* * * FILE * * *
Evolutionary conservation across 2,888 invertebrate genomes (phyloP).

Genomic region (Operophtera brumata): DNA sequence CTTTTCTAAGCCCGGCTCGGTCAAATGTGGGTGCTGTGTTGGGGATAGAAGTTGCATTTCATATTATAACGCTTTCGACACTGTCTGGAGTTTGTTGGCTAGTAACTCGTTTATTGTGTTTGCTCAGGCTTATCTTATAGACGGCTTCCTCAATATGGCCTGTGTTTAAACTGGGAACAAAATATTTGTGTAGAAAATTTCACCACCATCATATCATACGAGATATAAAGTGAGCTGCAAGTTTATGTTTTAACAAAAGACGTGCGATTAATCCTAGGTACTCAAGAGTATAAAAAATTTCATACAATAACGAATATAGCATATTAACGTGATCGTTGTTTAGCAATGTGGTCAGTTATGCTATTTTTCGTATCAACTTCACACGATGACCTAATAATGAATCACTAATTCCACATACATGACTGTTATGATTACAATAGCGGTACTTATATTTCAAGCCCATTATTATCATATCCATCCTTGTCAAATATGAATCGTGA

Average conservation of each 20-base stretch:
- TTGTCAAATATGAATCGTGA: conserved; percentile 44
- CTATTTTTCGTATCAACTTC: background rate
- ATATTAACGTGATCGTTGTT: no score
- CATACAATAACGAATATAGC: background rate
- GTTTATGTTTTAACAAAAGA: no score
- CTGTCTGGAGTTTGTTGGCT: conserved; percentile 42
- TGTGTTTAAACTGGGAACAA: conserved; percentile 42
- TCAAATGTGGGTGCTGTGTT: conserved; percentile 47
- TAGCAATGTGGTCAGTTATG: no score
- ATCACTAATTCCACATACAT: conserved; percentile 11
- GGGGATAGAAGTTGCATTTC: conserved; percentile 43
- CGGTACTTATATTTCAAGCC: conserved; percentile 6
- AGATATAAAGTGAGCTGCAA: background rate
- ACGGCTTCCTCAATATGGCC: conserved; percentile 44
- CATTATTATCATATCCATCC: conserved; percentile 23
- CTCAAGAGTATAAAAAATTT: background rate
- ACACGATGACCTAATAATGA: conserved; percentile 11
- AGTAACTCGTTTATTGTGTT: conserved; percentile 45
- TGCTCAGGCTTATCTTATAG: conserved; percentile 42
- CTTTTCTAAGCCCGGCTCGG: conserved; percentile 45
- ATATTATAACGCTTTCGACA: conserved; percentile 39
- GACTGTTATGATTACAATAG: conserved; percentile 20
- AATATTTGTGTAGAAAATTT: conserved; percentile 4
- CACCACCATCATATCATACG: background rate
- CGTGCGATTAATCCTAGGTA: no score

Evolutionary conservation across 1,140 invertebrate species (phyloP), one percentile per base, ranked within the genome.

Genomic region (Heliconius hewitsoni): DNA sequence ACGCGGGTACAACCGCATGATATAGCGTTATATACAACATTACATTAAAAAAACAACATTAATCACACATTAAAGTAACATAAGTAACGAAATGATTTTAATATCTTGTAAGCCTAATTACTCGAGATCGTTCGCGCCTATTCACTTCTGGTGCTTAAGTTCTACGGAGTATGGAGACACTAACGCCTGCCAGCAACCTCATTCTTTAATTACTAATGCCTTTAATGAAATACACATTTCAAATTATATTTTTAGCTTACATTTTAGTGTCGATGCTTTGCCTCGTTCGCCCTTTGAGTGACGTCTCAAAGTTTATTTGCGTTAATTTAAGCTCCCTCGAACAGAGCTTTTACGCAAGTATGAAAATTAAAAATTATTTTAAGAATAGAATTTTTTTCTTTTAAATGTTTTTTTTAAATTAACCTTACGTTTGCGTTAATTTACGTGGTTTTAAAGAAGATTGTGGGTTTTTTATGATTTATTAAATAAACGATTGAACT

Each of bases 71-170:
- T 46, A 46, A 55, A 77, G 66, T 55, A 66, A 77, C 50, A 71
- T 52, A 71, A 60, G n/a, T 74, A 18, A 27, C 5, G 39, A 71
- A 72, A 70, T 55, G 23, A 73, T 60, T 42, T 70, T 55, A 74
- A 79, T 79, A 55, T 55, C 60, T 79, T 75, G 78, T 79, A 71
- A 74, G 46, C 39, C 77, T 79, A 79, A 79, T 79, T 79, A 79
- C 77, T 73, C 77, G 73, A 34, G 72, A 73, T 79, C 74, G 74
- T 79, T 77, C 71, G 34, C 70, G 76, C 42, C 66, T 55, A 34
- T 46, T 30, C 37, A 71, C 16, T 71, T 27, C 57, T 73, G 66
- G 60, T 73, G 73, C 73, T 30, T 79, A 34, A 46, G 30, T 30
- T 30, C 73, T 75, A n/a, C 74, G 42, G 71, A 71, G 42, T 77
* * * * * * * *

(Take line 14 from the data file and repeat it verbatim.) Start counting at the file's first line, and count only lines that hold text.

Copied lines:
- GGGGATAGAAGTTGCATTTC: conserved; percentile 43